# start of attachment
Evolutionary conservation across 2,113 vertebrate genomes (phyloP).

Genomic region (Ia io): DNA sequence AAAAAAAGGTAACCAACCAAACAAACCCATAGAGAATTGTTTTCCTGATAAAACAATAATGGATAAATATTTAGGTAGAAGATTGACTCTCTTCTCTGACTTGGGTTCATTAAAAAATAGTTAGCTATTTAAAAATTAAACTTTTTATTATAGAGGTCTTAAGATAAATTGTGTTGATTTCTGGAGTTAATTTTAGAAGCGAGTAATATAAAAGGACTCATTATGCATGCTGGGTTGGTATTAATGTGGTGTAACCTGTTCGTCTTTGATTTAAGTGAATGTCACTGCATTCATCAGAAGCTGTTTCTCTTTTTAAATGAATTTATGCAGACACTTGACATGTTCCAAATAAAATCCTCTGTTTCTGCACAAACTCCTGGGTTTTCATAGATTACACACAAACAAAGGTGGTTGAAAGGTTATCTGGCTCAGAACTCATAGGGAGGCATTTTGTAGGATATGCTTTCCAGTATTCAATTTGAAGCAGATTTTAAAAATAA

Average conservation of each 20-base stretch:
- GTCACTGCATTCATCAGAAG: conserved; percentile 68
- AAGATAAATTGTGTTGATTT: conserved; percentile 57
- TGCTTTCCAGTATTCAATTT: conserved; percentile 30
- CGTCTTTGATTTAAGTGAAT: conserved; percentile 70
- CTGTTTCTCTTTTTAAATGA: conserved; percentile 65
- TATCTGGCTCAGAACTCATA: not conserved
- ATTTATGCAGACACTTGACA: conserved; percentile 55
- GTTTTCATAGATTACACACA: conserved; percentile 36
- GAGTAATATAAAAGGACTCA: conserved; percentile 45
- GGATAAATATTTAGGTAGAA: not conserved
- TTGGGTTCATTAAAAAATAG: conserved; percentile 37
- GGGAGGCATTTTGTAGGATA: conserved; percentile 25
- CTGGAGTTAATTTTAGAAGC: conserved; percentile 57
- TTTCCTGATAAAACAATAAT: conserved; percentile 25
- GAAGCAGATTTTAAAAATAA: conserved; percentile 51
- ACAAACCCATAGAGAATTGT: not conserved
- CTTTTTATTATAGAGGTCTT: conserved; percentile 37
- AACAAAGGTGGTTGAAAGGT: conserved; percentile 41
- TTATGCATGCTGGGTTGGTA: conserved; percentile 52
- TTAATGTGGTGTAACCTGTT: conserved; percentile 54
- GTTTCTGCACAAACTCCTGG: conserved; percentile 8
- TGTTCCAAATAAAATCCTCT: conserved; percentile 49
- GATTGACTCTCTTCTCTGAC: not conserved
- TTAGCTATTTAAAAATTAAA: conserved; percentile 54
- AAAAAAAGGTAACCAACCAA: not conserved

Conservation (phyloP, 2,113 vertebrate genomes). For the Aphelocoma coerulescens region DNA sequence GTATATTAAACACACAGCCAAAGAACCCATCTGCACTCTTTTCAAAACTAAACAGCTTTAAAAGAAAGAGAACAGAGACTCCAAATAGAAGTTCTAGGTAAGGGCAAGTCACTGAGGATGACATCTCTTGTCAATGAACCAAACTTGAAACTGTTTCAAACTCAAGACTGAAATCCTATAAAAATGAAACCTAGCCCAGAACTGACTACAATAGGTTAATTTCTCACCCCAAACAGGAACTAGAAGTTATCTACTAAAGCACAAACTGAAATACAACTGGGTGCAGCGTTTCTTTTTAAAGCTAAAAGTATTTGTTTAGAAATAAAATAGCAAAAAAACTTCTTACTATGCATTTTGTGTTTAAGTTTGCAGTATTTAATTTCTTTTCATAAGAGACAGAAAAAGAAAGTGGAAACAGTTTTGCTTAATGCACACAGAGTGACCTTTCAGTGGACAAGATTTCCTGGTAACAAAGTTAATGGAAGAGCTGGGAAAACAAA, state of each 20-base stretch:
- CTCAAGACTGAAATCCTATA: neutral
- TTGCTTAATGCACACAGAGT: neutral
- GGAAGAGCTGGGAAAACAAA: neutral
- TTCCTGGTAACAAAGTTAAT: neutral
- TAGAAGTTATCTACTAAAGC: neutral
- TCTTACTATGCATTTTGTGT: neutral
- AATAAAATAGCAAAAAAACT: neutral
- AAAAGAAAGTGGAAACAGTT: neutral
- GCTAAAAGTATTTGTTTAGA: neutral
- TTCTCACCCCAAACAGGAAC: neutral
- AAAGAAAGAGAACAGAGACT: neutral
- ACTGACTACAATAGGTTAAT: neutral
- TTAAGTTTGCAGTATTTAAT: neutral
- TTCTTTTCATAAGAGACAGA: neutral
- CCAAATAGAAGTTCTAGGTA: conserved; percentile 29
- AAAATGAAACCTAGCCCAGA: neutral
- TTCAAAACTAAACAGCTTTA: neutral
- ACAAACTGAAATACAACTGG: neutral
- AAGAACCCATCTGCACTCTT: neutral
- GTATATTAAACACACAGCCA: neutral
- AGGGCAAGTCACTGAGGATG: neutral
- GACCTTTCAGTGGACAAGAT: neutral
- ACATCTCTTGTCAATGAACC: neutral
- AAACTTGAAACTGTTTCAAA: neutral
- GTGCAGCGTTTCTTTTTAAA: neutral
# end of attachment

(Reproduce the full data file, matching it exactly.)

Evolutionary conservation across 2,113 vertebrate genomes (phyloP).

Genomic region (Ia io): DNA sequence AAAAAAAGGTAACCAACCAAACAAACCCATAGAGAATTGTTTTCCTGATAAAACAATAATGGATAAATATTTAGGTAGAAGATTGACTCTCTTCTCTGACTTGGGTTCATTAAAAAATAGTTAGCTATTTAAAAATTAAACTTTTTATTATAGAGGTCTTAAGATAAATTGTGTTGATTTCTGGAGTTAATTTTAGAAGCGAGTAATATAAAAGGACTCATTATGCATGCTGGGTTGGTATTAATGTGGTGTAACCTGTTCGTCTTTGATTTAAGTGAATGTCACTGCATTCATCAGAAGCTGTTTCTCTTTTTAAATGAATTTATGCAGACACTTGACATGTTCCAAATAAAATCCTCTGTTTCTGCACAAACTCCTGGGTTTTCATAGATTACACACAAACAAAGGTGGTTGAAAGGTTATCTGGCTCAGAACTCATAGGGAGGCATTTTGTAGGATATGCTTTCCAGTATTCAATTTGAAGCAGATTTTAAAAATAA

Average conservation of each 20-base stretch:
- GTCACTGCATTCATCAGAAG: conserved; percentile 68
- AAGATAAATTGTGTTGATTT: conserved; percentile 57
- TGCTTTCCAGTATTCAATTT: conserved; percentile 30
- CGTCTTTGATTTAAGTGAAT: conserved; percentile 70
- CTGTTTCTCTTTTTAAATGA: conserved; percentile 65
- TATCTGGCTCAGAACTCATA: not conserved
- ATTTATGCAGACACTTGACA: conserved; percentile 55
- GTTTTCATAGATTACACACA: conserved; percentile 36
- GAGTAATATAAAAGGACTCA: conserved; percentile 45
- GGATAAATATTTAGGTAGAA: not conserved
- TTGGGTTCATTAAAAAATAG: conserved; percentile 37
- GGGAGGCATTTTGTAGGATA: conserved; percentile 25
- CTGGAGTTAATTTTAGAAGC: conserved; percentile 57
- TTTCCTGATAAAACAATAAT: conserved; percentile 25
- GAAGCAGATTTTAAAAATAA: conserved; percentile 51
- ACAAACCCATAGAGAATTGT: not conserved
- CTTTTTATTATAGAGGTCTT: conserved; percentile 37
- AACAAAGGTGGTTGAAAGGT: conserved; percentile 41
- TTATGCATGCTGGGTTGGTA: conserved; percentile 52
- TTAATGTGGTGTAACCTGTT: conserved; percentile 54
- GTTTCTGCACAAACTCCTGG: conserved; percentile 8
- TGTTCCAAATAAAATCCTCT: conserved; percentile 49
- GATTGACTCTCTTCTCTGAC: not conserved
- TTAGCTATTTAAAAATTAAA: conserved; percentile 54
- AAAAAAAGGTAACCAACCAA: not conserved

Conservation (phyloP, 2,113 vertebrate genomes). For the Aphelocoma coerulescens region DNA sequence GTATATTAAACACACAGCCAAAGAACCCATCTGCACTCTTTTCAAAACTAAACAGCTTTAAAAGAAAGAGAACAGAGACTCCAAATAGAAGTTCTAGGTAAGGGCAAGTCACTGAGGATGACATCTCTTGTCAATGAACCAAACTTGAAACTGTTTCAAACTCAAGACTGAAATCCTATAAAAATGAAACCTAGCCCAGAACTGACTACAATAGGTTAATTTCTCACCCCAAACAGGAACTAGAAGTTATCTACTAAAGCACAAACTGAAATACAACTGGGTGCAGCGTTTCTTTTTAAAGCTAAAAGTATTTGTTTAGAAATAAAATAGCAAAAAAACTTCTTACTATGCATTTTGTGTTTAAGTTTGCAGTATTTAATTTCTTTTCATAAGAGACAGAAAAAGAAAGTGGAAACAGTTTTGCTTAATGCACACAGAGTGACCTTTCAGTGGACAAGATTTCCTGGTAACAAAGTTAATGGAAGAGCTGGGAAAACAAA, state of each 20-base stretch:
- CTCAAGACTGAAATCCTATA: neutral
- TTGCTTAATGCACACAGAGT: neutral
- GGAAGAGCTGGGAAAACAAA: neutral
- TTCCTGGTAACAAAGTTAAT: neutral
- TAGAAGTTATCTACTAAAGC: neutral
- TCTTACTATGCATTTTGTGT: neutral
- AATAAAATAGCAAAAAAACT: neutral
- AAAAGAAAGTGGAAACAGTT: neutral
- GCTAAAAGTATTTGTTTAGA: neutral
- TTCTCACCCCAAACAGGAAC: neutral
- AAAGAAAGAGAACAGAGACT: neutral
- ACTGACTACAATAGGTTAAT: neutral
- TTAAGTTTGCAGTATTTAAT: neutral
- TTCTTTTCATAAGAGACAGA: neutral
- CCAAATAGAAGTTCTAGGTA: conserved; percentile 29
- AAAATGAAACCTAGCCCAGA: neutral
- TTCAAAACTAAACAGCTTTA: neutral
- ACAAACTGAAATACAACTGG: neutral
- AAGAACCCATCTGCACTCTT: neutral
- GTATATTAAACACACAGCCA: neutral
- AGGGCAAGTCACTGAGGATG: neutral
- GACCTTTCAGTGGACAAGAT: neutral
- ACATCTCTTGTCAATGAACC: neutral
- AAACTTGAAACTGTTTCAAA: neutral
- GTGCAGCGTTTCTTTTTAAA: neutral